• And there are always some who employ some of the most bizarre gymnastics with logic and reason in order to justify a vote not cast.

Comparing to the Past

It is hard to quantify this without getting extremely long-winded here, so I will paint a generalized picture here using a 50 bWAR benchmark.

Baseball-reference.com has a wonderful stat chart for hitters and pitchers in the Hall.

On average, hitters had a 69 career bWAR; the median pitcher was at 63.8.  It seems reasonable, then, to draw a cutoff at roughly 50 bWAR for each category.  You could argue with those numbers, but again, this is entirely done for simplicity.

This year alone, there are fifteen such players on the ballot.

As my friend Lee Trocinski pointed out today, that doesn’t even count the relievers:  Trevor Hoffman (28.4), Lee Smith (29.6), or Billy Wagner (28.1).

So even if the writers suddenly went on a voting spree, they would not be allowed to vote in everyone who traditionally has been a Hall of Famer based on these crude stats.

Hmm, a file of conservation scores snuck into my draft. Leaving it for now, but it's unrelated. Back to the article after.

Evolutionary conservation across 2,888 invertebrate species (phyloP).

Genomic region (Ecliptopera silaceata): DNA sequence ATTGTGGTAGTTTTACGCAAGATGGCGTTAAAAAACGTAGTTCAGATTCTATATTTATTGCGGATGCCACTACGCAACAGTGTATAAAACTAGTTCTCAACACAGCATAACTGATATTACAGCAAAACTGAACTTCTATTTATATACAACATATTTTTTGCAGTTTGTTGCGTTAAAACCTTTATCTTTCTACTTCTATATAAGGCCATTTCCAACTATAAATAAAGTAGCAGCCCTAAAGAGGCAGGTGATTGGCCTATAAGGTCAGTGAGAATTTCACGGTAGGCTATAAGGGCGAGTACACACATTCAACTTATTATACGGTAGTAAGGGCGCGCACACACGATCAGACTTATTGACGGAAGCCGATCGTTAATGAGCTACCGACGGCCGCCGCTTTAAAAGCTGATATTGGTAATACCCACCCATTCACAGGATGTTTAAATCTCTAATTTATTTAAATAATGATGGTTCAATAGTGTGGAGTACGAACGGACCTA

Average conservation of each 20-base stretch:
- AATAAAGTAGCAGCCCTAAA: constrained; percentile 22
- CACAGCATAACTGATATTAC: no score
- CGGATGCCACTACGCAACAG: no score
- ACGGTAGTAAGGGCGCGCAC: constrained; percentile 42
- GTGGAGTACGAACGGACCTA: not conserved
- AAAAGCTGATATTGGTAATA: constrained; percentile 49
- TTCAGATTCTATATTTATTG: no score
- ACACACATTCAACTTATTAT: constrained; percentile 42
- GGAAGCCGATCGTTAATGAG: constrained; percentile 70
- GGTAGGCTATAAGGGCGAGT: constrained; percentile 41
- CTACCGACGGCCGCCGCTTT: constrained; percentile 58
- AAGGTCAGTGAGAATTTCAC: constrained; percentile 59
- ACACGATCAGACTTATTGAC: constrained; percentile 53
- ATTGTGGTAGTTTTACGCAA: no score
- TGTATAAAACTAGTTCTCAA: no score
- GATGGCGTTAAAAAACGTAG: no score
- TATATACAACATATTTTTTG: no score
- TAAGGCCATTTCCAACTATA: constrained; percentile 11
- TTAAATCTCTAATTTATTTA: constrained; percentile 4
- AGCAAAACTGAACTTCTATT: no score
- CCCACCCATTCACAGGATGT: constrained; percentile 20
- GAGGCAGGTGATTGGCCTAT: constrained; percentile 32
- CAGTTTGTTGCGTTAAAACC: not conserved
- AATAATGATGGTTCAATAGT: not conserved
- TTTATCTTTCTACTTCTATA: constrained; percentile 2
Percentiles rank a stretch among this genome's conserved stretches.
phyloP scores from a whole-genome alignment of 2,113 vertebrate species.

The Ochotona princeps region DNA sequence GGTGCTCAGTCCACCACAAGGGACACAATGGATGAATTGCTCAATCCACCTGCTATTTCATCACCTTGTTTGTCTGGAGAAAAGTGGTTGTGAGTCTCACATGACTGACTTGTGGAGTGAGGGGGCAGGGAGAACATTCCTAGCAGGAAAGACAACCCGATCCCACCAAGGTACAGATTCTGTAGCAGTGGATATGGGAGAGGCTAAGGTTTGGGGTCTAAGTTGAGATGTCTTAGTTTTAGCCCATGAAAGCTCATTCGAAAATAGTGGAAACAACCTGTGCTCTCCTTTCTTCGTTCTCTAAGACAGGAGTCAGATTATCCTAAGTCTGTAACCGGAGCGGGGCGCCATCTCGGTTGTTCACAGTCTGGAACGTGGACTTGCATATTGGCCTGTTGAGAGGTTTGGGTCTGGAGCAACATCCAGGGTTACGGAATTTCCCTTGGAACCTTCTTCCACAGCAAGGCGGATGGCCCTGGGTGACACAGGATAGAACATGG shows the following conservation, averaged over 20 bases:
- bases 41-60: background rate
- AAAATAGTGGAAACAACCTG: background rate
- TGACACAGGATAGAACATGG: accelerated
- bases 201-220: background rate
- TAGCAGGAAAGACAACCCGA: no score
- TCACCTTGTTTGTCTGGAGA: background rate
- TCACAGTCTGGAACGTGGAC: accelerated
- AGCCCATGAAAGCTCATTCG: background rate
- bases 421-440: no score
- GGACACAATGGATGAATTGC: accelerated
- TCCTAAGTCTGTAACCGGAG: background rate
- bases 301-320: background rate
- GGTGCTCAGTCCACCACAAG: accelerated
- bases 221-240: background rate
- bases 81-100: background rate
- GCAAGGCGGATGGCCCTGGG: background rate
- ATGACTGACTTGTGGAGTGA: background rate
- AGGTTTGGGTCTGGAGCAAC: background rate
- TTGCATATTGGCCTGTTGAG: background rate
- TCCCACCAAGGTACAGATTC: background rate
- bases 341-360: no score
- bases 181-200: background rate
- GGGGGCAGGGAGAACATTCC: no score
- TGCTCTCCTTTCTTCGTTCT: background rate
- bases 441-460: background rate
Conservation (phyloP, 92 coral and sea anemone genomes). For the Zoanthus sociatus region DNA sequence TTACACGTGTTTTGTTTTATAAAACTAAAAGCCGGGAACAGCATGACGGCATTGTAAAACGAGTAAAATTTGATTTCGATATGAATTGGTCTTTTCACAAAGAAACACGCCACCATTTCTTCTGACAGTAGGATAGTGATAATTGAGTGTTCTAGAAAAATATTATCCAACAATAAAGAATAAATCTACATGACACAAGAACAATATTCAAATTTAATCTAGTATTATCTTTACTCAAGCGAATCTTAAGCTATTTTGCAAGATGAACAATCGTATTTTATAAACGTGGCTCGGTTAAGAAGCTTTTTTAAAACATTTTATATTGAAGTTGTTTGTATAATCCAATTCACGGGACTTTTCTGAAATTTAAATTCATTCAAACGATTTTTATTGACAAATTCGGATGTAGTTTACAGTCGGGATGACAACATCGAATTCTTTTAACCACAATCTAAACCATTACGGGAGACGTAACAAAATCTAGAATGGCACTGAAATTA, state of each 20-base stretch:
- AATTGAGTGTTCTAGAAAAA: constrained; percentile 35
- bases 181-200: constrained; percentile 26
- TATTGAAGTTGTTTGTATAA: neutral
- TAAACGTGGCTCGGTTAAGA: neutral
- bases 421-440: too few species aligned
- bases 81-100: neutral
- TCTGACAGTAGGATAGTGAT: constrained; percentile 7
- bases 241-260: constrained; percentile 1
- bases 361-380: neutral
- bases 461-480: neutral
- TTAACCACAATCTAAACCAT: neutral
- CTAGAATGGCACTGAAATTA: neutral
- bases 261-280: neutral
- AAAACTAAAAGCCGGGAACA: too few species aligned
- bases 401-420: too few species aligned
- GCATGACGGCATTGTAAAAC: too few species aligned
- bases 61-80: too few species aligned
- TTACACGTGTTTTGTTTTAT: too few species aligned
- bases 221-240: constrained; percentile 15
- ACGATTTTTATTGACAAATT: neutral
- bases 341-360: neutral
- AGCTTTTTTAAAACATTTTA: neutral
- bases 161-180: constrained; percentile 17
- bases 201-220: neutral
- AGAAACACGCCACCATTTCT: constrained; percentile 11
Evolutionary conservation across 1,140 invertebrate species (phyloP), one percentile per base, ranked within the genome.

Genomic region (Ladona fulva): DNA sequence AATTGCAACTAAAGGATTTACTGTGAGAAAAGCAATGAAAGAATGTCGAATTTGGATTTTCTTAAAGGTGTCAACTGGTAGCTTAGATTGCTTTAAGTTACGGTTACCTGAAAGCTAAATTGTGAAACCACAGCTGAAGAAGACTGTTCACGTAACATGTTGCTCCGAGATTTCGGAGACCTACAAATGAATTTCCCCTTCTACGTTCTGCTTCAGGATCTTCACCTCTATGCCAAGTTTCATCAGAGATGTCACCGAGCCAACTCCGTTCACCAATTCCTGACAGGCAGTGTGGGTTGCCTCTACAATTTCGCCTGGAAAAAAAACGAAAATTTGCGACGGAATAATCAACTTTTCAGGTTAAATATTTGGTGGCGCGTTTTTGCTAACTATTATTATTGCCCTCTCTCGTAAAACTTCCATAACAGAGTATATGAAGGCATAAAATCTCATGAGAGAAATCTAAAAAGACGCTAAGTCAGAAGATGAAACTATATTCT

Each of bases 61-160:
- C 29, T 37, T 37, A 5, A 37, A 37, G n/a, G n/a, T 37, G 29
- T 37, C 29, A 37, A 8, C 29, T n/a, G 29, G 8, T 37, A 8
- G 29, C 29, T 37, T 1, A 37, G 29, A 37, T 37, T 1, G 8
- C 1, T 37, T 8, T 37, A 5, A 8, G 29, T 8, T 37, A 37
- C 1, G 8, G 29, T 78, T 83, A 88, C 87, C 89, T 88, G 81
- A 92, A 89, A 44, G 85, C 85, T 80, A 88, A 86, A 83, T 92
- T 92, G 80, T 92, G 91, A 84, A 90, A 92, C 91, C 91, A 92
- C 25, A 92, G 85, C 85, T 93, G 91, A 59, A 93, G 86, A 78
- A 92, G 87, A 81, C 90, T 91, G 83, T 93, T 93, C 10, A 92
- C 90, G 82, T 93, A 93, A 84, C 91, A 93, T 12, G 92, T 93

LOOKING FORWARD

The 2018 ballot is going to be absolutely nutty.  There’s a potential for another 20-ish names to be added, and of these, here are the 50+ bWAR players:

While we’re here… let’s check the new 50-WAR additions for 2019 (Fred McGriff‘s last year):

Will all of these players get in?  Nope.  Should they?  That depends on your perspective, but the traditions of the past would seem to argue “yes” if you’re judging modern players by the same standards.

Yet that clearly isn’t happening.  In fact, it’s now harder to get elected that at any time before.

You might look at Jamie Moyer (50.4) and think “No – not a Hall guy”.  Yet just by this singular stat, his career looks better than Catfish Hunter, Rube Marquard, Bob Lemon, Dizzy Dean, Lefty Gomez, and Chief Bender… just to name a few.

Sure – the elite will be honored as they ought.  Others also need to included.

But thanks to ‘modern thinking’ or some such nonsense, many who crack the top 1% of their sport will never get that phone call.

The Hall of Fame must fix this.  Open the doors just a little bit wider.